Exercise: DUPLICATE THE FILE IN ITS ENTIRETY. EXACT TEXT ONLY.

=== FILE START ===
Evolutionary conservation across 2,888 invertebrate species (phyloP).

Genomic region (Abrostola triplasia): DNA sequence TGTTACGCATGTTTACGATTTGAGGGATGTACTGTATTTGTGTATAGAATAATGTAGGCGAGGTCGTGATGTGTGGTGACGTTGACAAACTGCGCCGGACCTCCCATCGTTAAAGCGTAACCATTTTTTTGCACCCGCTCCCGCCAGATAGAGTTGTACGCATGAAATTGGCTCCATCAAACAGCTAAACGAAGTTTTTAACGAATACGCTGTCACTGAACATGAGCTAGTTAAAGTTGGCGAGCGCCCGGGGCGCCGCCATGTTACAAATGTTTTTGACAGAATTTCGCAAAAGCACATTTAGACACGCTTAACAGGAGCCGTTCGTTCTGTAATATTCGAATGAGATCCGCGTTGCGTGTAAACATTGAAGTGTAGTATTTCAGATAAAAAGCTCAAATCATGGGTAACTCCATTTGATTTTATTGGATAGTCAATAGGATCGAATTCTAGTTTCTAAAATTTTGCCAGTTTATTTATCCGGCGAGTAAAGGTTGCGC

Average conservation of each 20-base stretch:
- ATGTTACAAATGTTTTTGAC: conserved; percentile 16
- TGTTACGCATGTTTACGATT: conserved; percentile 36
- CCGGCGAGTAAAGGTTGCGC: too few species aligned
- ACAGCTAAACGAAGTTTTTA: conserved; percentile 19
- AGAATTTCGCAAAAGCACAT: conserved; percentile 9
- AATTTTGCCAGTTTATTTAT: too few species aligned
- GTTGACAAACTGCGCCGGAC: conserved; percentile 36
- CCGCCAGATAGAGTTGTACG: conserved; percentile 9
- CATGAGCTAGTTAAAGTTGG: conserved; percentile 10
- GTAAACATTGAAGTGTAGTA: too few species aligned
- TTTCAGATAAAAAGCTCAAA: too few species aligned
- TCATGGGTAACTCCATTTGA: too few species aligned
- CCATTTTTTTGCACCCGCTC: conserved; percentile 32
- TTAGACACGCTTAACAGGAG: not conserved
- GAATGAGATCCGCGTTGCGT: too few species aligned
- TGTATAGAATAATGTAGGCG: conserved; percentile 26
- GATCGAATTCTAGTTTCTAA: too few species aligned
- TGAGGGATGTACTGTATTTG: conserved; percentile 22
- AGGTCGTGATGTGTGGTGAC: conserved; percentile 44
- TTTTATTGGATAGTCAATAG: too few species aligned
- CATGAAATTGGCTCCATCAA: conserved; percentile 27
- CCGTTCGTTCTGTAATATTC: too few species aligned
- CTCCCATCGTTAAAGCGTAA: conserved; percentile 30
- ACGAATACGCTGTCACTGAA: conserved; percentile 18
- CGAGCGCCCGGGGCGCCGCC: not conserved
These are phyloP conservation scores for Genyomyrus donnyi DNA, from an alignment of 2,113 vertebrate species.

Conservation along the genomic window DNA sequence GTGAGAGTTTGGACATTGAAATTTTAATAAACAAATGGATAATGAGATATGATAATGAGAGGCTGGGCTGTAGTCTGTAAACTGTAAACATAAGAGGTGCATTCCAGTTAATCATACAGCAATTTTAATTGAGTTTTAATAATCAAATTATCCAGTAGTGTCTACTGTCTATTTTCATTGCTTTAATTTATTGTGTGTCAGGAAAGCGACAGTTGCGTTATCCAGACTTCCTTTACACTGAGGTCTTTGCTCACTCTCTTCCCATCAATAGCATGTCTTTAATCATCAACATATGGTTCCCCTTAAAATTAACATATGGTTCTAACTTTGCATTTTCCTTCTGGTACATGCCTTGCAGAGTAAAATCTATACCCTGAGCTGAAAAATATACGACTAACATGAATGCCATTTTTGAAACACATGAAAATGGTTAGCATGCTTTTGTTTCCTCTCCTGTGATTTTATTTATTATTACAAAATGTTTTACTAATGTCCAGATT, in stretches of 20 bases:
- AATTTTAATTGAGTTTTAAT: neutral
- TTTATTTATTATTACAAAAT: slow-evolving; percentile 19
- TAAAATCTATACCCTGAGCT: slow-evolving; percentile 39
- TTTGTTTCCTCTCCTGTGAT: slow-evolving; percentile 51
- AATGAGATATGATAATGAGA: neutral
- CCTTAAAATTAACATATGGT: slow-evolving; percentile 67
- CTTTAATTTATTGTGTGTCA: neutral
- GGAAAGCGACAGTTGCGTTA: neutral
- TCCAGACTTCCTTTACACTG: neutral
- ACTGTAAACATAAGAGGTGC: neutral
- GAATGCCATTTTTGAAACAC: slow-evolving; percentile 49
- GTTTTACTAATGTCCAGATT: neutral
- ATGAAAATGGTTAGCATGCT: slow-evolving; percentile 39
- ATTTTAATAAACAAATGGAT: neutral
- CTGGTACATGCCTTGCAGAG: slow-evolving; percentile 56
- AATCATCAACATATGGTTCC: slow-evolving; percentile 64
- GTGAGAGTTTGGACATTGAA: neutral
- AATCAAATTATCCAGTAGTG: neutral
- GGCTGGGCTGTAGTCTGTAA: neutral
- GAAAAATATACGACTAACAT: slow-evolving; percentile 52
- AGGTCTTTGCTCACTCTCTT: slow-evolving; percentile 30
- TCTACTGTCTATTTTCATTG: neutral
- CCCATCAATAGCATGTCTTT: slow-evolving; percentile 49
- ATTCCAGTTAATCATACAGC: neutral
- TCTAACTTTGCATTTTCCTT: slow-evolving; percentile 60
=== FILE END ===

Evolutionary conservation across 2,888 invertebrate species (phyloP).

Genomic region (Abrostola triplasia): DNA sequence TGTTACGCATGTTTACGATTTGAGGGATGTACTGTATTTGTGTATAGAATAATGTAGGCGAGGTCGTGATGTGTGGTGACGTTGACAAACTGCGCCGGACCTCCCATCGTTAAAGCGTAACCATTTTTTTGCACCCGCTCCCGCCAGATAGAGTTGTACGCATGAAATTGGCTCCATCAAACAGCTAAACGAAGTTTTTAACGAATACGCTGTCACTGAACATGAGCTAGTTAAAGTTGGCGAGCGCCCGGGGCGCCGCCATGTTACAAATGTTTTTGACAGAATTTCGCAAAAGCACATTTAGACACGCTTAACAGGAGCCGTTCGTTCTGTAATATTCGAATGAGATCCGCGTTGCGTGTAAACATTGAAGTGTAGTATTTCAGATAAAAAGCTCAAATCATGGGTAACTCCATTTGATTTTATTGGATAGTCAATAGGATCGAATTCTAGTTTCTAAAATTTTGCCAGTTTATTTATCCGGCGAGTAAAGGTTGCGC

Average conservation of each 20-base stretch:
- ATGTTACAAATGTTTTTGAC: conserved; percentile 16
- TGTTACGCATGTTTACGATT: conserved; percentile 36
- CCGGCGAGTAAAGGTTGCGC: too few species aligned
- ACAGCTAAACGAAGTTTTTA: conserved; percentile 19
- AGAATTTCGCAAAAGCACAT: conserved; percentile 9
- AATTTTGCCAGTTTATTTAT: too few species aligned
- GTTGACAAACTGCGCCGGAC: conserved; percentile 36
- CCGCCAGATAGAGTTGTACG: conserved; percentile 9
- CATGAGCTAGTTAAAGTTGG: conserved; percentile 10
- GTAAACATTGAAGTGTAGTA: too few species aligned
- TTTCAGATAAAAAGCTCAAA: too few species aligned
- TCATGGGTAACTCCATTTGA: too few species aligned
- CCATTTTTTTGCACCCGCTC: conserved; percentile 32
- TTAGACACGCTTAACAGGAG: not conserved
- GAATGAGATCCGCGTTGCGT: too few species aligned
- TGTATAGAATAATGTAGGCG: conserved; percentile 26
- GATCGAATTCTAGTTTCTAA: too few species aligned
- TGAGGGATGTACTGTATTTG: conserved; percentile 22
- AGGTCGTGATGTGTGGTGAC: conserved; percentile 44
- TTTTATTGGATAGTCAATAG: too few species aligned
- CATGAAATTGGCTCCATCAA: conserved; percentile 27
- CCGTTCGTTCTGTAATATTC: too few species aligned
- CTCCCATCGTTAAAGCGTAA: conserved; percentile 30
- ACGAATACGCTGTCACTGAA: conserved; percentile 18
- CGAGCGCCCGGGGCGCCGCC: not conserved
These are phyloP conservation scores for Genyomyrus donnyi DNA, from an alignment of 2,113 vertebrate species.

Conservation along the genomic window DNA sequence GTGAGAGTTTGGACATTGAAATTTTAATAAACAAATGGATAATGAGATATGATAATGAGAGGCTGGGCTGTAGTCTGTAAACTGTAAACATAAGAGGTGCATTCCAGTTAATCATACAGCAATTTTAATTGAGTTTTAATAATCAAATTATCCAGTAGTGTCTACTGTCTATTTTCATTGCTTTAATTTATTGTGTGTCAGGAAAGCGACAGTTGCGTTATCCAGACTTCCTTTACACTGAGGTCTTTGCTCACTCTCTTCCCATCAATAGCATGTCTTTAATCATCAACATATGGTTCCCCTTAAAATTAACATATGGTTCTAACTTTGCATTTTCCTTCTGGTACATGCCTTGCAGAGTAAAATCTATACCCTGAGCTGAAAAATATACGACTAACATGAATGCCATTTTTGAAACACATGAAAATGGTTAGCATGCTTTTGTTTCCTCTCCTGTGATTTTATTTATTATTACAAAATGTTTTACTAATGTCCAGATT, in stretches of 20 bases:
- AATTTTAATTGAGTTTTAAT: neutral
- TTTATTTATTATTACAAAAT: slow-evolving; percentile 19
- TAAAATCTATACCCTGAGCT: slow-evolving; percentile 39
- TTTGTTTCCTCTCCTGTGAT: slow-evolving; percentile 51
- AATGAGATATGATAATGAGA: neutral
- CCTTAAAATTAACATATGGT: slow-evolving; percentile 67
- CTTTAATTTATTGTGTGTCA: neutral
- GGAAAGCGACAGTTGCGTTA: neutral
- TCCAGACTTCCTTTACACTG: neutral
- ACTGTAAACATAAGAGGTGC: neutral
- GAATGCCATTTTTGAAACAC: slow-evolving; percentile 49
- GTTTTACTAATGTCCAGATT: neutral
- ATGAAAATGGTTAGCATGCT: slow-evolving; percentile 39
- ATTTTAATAAACAAATGGAT: neutral
- CTGGTACATGCCTTGCAGAG: slow-evolving; percentile 56
- AATCATCAACATATGGTTCC: slow-evolving; percentile 64
- GTGAGAGTTTGGACATTGAA: neutral
- AATCAAATTATCCAGTAGTG: neutral
- GGCTGGGCTGTAGTCTGTAA: neutral
- GAAAAATATACGACTAACAT: slow-evolving; percentile 52
- AGGTCTTTGCTCACTCTCTT: slow-evolving; percentile 30
- TCTACTGTCTATTTTCATTG: neutral
- CCCATCAATAGCATGTCTTT: slow-evolving; percentile 49
- ATTCCAGTTAATCATACAGC: neutral
- TCTAACTTTGCATTTTCCTT: slow-evolving; percentile 60